Interventions are a group process during which the reality of the identified patient’s (IP) alcohol and drug use is presented to that person by a group of other individuals (ie, family, friends, co-workers). Each member of the group should be a significant person in the patient’s life and should be prepared to relate several experiences in which the person’s substance use/behaviors adversely affected him or her. The objective is to present this evidence in a structured manner in order to overcome the IP’s avoidance of treatment, problematic behavior, denial and resistance to receiving support.
There are several models of including: Johnson model (oldest “surprise” form created in the 1960s by Vernon Johnson, used on the A&E Intervention show), Motivational Interviewing (“invitational” and evidence based, created in 1991 by William Miller and Stephen Rollnick), and the ARISE Model (invitational, non-secretive, 3 phase model). Family interventions targeted to the family system are most common, but executive interventions are also an option and address the corporate business system.The measure of success for an intervention is not always the IP attending treatment. Sometimes, it is defined by the changes in the family system that have occurred during the preparation stage, actual intervention and afterwards.
What kinds of changes are expected from an intervention?
The process of intervention asks, encourages, or demands that the IP change their behavior in many ways, stop using substance, go to treatment, go to and get active with self-help groups, therapy, etc.
The same is true for the members of the intervention group, it asks, encourages, or demands that they change their behavior: stop enabling, attend self-help support groups (Al-Anon, ACOA, etc.), go to therapy, etc. It is ideal for all loved ones to recognize the need for changes for their own sake, even though the changes are often made with the specific goal of getting the IP into treatment. If the IP agrees to go to treatment, it will only be the beginning of a lifelong healing process for the IP and loved ones. The IP is not “cured” when they come home, and they will need to make many changes in their life that will impact all loved ones. Therefore, it is helpful for loved ones to work on their own recovery and to make necessary changes and support the healthy changes of the IP. In order to maximize the effectiveness of an intervention it is helpful for those involved to think about the answers to the following questions:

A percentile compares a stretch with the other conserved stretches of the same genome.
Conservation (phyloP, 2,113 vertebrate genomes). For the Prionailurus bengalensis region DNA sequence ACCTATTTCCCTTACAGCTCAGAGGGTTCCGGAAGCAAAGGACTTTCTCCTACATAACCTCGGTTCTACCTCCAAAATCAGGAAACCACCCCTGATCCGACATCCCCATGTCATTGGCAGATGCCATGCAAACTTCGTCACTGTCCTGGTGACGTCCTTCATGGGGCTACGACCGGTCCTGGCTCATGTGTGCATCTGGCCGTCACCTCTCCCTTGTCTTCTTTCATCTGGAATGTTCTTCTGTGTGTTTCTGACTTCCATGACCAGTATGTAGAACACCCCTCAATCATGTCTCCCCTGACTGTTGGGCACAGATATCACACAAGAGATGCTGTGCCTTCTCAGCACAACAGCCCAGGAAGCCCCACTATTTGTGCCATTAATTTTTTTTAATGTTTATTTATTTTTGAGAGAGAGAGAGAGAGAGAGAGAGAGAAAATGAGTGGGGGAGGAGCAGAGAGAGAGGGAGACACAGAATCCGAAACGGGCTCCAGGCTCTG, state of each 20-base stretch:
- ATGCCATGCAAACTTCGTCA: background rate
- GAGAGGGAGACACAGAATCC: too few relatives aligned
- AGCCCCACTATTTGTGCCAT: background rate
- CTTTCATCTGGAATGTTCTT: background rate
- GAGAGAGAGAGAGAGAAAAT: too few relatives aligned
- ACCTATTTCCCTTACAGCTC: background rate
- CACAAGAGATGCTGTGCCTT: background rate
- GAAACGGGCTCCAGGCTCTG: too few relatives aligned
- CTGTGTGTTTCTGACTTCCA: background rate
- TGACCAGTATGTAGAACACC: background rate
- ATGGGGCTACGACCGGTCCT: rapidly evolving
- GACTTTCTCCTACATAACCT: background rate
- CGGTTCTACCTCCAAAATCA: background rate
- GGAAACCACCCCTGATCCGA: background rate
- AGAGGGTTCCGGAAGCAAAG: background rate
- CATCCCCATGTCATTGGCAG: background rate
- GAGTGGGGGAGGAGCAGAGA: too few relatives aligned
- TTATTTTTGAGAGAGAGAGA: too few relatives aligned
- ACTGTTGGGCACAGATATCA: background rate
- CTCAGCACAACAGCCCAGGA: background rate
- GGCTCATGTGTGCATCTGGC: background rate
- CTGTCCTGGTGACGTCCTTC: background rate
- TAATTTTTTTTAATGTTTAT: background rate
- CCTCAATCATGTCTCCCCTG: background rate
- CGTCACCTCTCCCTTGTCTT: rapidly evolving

- How can we produce the most productive change in all of the participants?
- What have each of us been doing that has contributed to the IP’s drinking or drug usage?
- What can loved ones do to eliminate the alcohol or other drug use?
- How can each of the participants encourage movement towards health and away from the disease of addiction?
Choosing an interventionist:
Interventionists are not required to have particular credentials. However, there are certifications available such as Board Registered Interventionist 1 and 2 (BRI-1, BRI-2). Often the best way to locate a reputable interventionist is through personal recommendations.Be leery of interventionists who are only affiliated/employed with a particular treatment center, they may not provide appropriate treatment options for IP (may be limited to that treatment center)
Questions to ask a potential interventionist:
- What is your fee structure? (flat fee, hourly, sliding scale)
- Are you willing to travel to the location of the Identified Patient (IP) and are travel expenses included in your fee?
- What services do you provide to the IP and to the family? (case management before and after the intervention, bringing the IP to the treatment center in person, making arrangement for the intake at the addiction treatment center, providing a sober companion if needed to get the IP to the treatment location).
- Do you have a contract that would be agreed upon before taking our case on?
- What is your measure of a successful intervention? (IP agrees to treatment, the family dynamic becomes healthier even if the IP refuses treatment)
- Do you assist the family in getting support services while the IP is either in treatment or refuses?
- Are you affiliated with a particular addiction treatment center? (I prefer when an interventionist is an independent contractor and not affiliated with a particular treatment center(s)).
- What treatment centers do you typically refer to and are you open to exploring new options, if necessary, for the IP?
- Do you take into consideration dual-diagnosis issues when deciding which treatment center would be most appropriate?
- Do you typically conduct surprise or invitation interventions?
- What is the standard model of the interventions that you conduct?
- What is your availability to speak by phone leading up to the intervention and afterwards?
- Do you have any client references?
- Do you provide case management during and after the IP completes treatment in order to arrange the best possible aftercare plans?
- How could you support our family if the IP does not agree to go to treatment or leaves treatment early?
Referral options: The following organizations have members in every state and provide at least a place to begin your search:
Network of Independent Interventionists (NII): http://www.independentinterventionists.com/
The Association of Intervention Specialists (AIS) http://associationofinterventionspecialists.org/
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